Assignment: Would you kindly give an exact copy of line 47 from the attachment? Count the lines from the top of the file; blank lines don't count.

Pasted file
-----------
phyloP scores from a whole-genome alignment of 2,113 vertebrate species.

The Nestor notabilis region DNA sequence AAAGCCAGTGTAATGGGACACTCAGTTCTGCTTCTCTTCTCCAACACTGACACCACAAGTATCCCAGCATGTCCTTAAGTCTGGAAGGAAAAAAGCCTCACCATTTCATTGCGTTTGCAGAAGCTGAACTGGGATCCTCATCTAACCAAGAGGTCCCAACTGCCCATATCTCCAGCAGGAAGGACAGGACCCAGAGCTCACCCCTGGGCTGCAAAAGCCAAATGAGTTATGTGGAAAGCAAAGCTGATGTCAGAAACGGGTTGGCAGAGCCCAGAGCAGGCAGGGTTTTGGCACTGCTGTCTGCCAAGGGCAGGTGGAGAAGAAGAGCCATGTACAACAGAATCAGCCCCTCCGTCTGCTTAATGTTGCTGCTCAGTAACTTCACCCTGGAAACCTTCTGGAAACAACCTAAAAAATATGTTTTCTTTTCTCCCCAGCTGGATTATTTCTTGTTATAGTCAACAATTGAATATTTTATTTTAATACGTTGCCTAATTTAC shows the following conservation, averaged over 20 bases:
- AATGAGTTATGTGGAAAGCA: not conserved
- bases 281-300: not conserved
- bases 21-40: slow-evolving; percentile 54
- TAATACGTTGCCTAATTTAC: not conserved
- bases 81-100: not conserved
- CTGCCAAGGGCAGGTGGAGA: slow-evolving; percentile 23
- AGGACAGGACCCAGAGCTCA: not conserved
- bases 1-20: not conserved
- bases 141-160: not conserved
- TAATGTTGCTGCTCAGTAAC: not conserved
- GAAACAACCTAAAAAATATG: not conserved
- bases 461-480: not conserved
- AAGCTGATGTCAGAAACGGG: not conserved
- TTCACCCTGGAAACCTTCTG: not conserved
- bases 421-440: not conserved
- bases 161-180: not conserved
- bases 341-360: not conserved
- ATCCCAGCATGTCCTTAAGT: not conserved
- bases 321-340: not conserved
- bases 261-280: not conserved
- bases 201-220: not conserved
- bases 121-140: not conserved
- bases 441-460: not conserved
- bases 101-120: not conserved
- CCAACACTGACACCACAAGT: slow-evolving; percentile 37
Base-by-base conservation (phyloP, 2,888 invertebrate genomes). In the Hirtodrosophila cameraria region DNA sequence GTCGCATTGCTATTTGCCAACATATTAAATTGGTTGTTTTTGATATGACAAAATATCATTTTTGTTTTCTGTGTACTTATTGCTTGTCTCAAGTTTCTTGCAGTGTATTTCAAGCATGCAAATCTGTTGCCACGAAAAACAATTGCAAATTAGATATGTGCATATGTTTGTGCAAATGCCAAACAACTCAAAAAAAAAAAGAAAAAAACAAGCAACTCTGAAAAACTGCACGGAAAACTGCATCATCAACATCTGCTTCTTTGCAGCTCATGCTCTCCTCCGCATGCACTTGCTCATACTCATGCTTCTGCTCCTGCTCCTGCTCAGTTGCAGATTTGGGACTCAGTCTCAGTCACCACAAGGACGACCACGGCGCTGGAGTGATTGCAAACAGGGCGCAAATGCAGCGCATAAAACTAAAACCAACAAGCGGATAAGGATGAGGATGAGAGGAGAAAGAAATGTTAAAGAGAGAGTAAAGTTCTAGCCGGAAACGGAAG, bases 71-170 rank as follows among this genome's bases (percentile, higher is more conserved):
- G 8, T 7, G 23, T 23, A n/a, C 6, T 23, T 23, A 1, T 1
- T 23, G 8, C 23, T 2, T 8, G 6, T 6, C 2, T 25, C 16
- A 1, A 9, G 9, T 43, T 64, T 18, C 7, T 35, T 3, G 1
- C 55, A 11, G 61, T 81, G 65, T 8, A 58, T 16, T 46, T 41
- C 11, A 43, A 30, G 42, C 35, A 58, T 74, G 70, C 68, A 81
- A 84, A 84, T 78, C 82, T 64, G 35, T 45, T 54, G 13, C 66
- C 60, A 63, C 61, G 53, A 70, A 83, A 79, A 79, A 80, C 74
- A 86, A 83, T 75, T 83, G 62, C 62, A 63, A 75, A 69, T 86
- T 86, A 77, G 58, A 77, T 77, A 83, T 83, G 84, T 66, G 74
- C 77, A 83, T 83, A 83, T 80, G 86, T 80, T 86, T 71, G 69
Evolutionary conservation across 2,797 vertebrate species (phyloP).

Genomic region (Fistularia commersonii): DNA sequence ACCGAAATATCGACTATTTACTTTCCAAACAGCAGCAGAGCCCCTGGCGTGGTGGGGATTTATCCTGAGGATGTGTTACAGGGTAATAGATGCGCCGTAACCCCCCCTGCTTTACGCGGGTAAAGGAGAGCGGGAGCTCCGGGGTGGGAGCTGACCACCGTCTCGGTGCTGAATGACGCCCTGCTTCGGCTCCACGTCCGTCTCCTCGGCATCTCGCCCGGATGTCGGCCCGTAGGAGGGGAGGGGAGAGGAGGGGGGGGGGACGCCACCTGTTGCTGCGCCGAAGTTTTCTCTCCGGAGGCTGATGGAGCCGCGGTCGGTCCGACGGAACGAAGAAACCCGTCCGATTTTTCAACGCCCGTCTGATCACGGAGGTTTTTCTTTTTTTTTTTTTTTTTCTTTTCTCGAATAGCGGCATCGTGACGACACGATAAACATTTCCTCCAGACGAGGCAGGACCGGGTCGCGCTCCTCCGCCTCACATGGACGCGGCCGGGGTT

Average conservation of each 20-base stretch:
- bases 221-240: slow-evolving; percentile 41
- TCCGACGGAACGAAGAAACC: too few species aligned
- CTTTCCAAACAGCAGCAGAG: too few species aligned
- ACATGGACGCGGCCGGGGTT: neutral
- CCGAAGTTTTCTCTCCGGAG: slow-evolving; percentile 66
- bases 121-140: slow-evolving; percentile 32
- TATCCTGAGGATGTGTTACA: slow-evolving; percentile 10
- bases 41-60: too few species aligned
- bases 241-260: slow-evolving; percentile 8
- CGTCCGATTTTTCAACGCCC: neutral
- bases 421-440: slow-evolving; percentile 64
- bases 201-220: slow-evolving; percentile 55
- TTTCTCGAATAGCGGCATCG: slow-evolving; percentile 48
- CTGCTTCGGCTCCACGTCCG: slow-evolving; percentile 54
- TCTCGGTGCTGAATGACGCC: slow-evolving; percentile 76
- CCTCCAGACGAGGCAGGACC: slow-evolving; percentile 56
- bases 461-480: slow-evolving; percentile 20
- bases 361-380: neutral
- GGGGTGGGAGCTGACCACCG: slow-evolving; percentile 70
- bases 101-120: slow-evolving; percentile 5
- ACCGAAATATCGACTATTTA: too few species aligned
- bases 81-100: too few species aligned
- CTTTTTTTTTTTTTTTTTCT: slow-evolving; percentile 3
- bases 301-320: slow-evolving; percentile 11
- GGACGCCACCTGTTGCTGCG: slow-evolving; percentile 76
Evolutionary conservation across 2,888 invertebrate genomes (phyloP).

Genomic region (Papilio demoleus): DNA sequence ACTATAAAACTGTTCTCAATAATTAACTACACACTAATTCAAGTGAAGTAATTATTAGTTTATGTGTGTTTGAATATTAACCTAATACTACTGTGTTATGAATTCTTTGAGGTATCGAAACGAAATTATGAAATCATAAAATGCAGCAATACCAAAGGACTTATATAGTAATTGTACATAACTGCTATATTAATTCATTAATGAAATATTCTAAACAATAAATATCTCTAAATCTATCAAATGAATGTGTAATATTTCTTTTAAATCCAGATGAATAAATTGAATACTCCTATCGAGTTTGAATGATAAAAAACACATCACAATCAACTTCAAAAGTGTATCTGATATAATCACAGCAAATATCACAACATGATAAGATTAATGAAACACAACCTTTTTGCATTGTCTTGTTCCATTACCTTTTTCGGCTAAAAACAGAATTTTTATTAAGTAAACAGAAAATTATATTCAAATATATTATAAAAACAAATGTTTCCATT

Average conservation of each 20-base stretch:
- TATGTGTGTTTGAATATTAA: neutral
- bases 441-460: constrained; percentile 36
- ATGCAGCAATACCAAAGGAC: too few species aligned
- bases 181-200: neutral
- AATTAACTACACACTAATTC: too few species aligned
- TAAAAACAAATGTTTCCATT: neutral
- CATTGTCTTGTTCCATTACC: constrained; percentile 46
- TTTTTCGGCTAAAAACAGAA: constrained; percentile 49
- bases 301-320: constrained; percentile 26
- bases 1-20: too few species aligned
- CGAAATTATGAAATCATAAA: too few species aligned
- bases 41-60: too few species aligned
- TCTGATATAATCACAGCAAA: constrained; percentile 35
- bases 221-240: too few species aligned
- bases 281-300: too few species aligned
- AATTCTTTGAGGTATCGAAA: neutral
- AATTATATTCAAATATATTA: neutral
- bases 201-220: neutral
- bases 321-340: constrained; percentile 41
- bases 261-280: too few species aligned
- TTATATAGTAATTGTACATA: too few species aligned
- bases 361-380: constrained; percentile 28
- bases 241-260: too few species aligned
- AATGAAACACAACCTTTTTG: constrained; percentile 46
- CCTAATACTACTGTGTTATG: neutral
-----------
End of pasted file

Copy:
- bases 121-140: slow-evolving; percentile 32